A 69-year-old male underwent ELPS for superficial hypopharyngeal cancer spreading over one third of the postcricoid area, the entire right preform sinus, the entire posterior wall, and one third of the entrance of the esophagus. About two thirds of the hypopharyngeal mucosa was resected (Fig. 3). Eleven months after surgery, the vocal fold movement was normal on the bilateral side and there was no glottal gap during phonation even though the right piriform sinus was totally obstructed (Fig. 3). MPT and MFR were 22 seconds (normal, >12 seconds) and 107 mL/seconds (normal range, 80 to 190 mL/sec), respectively.

Lesion characteristics and voice function

Regarding the pathology, 5 of the 11 specimens were CIS. The rest 6 specimens included four T1 lesions and two T2 lesions. These 6 lesions showed subepithelial invasion, but did not invade to the muscular layer. Surgical margin was negative in all cases.
In all cases, the medial side of the piriform sinus was involved and in 2 cases the postcricoid area was involved. Vocal fold movement was normal in all cases after the surgery.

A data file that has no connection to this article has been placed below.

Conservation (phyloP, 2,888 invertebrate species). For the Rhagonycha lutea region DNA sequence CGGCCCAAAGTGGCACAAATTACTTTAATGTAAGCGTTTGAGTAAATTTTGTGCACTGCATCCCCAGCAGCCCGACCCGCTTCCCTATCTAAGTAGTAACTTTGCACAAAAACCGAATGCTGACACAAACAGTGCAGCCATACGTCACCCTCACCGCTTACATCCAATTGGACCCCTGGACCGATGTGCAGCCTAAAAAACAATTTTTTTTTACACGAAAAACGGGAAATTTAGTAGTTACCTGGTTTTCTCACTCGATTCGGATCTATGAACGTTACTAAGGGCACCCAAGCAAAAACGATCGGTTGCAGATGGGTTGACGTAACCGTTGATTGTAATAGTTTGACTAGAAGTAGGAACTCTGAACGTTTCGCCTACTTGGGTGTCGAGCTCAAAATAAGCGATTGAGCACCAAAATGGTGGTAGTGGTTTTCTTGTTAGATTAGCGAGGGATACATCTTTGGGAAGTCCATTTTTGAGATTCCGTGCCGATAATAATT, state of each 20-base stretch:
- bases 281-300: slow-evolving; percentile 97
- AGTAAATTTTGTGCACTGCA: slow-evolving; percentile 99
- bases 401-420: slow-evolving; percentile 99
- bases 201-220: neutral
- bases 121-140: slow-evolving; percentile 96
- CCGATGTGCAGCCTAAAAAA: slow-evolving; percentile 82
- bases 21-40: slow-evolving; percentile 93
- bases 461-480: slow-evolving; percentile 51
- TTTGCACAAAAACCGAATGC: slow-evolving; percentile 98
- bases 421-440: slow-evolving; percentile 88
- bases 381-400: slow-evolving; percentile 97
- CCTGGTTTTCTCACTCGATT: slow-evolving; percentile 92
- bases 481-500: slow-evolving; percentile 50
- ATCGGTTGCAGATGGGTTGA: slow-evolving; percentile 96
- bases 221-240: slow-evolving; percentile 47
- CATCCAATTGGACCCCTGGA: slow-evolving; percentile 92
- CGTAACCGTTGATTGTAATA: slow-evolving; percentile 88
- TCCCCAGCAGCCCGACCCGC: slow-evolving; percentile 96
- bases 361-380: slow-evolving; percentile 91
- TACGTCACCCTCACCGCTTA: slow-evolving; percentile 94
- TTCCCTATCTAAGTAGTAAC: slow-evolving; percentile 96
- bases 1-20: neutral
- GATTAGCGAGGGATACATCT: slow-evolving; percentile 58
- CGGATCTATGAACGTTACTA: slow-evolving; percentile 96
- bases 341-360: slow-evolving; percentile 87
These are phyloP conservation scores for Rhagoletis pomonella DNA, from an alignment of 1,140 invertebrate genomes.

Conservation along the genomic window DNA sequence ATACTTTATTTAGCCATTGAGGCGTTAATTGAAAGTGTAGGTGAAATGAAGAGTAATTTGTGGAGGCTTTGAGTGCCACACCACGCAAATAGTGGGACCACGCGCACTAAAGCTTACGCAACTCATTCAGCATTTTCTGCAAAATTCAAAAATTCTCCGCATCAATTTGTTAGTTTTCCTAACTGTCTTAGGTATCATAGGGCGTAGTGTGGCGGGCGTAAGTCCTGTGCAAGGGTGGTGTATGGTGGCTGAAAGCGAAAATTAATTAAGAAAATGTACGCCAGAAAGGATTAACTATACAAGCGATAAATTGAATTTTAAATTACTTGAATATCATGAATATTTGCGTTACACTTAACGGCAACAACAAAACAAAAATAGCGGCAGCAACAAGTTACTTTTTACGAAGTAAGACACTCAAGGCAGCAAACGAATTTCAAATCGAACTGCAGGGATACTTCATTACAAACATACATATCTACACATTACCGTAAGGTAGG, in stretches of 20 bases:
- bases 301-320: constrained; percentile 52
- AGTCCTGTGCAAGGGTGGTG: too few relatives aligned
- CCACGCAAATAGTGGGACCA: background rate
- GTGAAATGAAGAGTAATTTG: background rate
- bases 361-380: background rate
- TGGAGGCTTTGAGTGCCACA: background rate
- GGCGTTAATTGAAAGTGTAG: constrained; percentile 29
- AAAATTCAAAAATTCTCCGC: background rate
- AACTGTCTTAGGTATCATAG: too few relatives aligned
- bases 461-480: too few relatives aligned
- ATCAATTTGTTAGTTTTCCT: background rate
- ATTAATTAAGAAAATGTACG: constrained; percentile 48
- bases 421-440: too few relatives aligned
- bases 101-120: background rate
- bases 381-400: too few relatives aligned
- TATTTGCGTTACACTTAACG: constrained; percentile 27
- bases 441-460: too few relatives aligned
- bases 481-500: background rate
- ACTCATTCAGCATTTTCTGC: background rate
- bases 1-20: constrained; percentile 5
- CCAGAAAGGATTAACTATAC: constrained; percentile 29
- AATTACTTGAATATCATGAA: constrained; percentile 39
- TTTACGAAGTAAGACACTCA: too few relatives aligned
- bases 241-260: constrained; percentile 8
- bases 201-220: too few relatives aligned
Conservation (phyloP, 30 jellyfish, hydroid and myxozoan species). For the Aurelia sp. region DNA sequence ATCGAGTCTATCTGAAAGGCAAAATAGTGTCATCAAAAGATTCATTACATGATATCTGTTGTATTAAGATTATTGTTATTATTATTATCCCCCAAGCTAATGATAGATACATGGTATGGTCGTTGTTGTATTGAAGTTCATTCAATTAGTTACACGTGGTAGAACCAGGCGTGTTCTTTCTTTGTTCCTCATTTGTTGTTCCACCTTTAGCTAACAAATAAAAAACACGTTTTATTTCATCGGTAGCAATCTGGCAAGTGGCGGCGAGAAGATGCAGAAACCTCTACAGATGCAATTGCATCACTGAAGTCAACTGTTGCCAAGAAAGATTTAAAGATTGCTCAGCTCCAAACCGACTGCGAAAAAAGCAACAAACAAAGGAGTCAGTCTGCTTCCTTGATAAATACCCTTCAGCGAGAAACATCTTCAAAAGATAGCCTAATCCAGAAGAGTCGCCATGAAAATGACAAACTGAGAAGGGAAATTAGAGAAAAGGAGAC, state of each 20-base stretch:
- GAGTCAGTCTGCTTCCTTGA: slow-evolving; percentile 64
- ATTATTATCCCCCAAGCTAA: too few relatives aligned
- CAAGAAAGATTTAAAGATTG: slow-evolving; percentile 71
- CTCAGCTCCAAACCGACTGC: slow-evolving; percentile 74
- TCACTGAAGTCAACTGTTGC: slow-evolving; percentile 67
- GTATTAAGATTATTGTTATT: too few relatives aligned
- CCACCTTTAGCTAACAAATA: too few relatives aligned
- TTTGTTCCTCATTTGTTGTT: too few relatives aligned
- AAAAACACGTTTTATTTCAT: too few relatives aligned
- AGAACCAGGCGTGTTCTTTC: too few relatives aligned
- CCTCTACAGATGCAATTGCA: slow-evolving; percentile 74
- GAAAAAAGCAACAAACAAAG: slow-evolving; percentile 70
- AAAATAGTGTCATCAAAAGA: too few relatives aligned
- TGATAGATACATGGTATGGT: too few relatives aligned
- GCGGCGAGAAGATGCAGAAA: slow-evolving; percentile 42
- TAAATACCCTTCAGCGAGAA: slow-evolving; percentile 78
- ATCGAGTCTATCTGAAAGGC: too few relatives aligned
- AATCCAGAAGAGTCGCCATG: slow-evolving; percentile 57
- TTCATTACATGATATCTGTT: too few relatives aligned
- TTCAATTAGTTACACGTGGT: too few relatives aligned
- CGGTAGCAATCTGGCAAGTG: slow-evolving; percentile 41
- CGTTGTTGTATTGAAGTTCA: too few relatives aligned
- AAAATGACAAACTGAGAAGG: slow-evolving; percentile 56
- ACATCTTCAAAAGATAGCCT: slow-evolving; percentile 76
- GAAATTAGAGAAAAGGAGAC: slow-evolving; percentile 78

Summary of the preoperative and postoperative data on MPT, MFR, jitter, shimmer, SPI, and NHR (normal range, <0.190) are shown in Fig. 4. One case with Tis lesion in the piriform sinus showed increased jitter and shimmer values postoperatively, from 2.454% to 4.814%, and from 2.213% to 11.317%, respectively. However, MPT and MFR of the case showed no change postoperatively, from 12 seconds to 12 seconds, and from 220 mL/sec to 206 mL/sec, respectively. Average preoperative and postoperative values for MPT, MFR, jitter (normal range, <1.04%), shimmer (normal range, <3.81%), SPI (normal range, <14.12), and NHR (normal range, <0.19), were 22.7 seconds and 23.4 seconds, 165 mL/sec and 150 mL/sec, 1.53% and 1.77%, 3.82% and 5.17%, 35.5 and 36.6, and 0.13% and 0.14%, respectively. There was no statistical difference between preoperative and postoperative data in any of values examined.

DISCUSSION

Transoral surgery is a less invasive treatment that is becoming a major strategy for the treatment for laryngopharyngeal cancer. To date, several methods have been reported as less invasive transoral surgical approaches, such as transoral laser microsurgery [9], transoral robotic surgery (TORS) [10-12], and transoral videolaryngoscopic surgery [13]. These surgical methods have great advantages over conventional open surgery, especially in functional outcomes such as swallowing and use of voice, and are creating a paradigm shift in the treatment strategy for laryngopharyngeal cancer.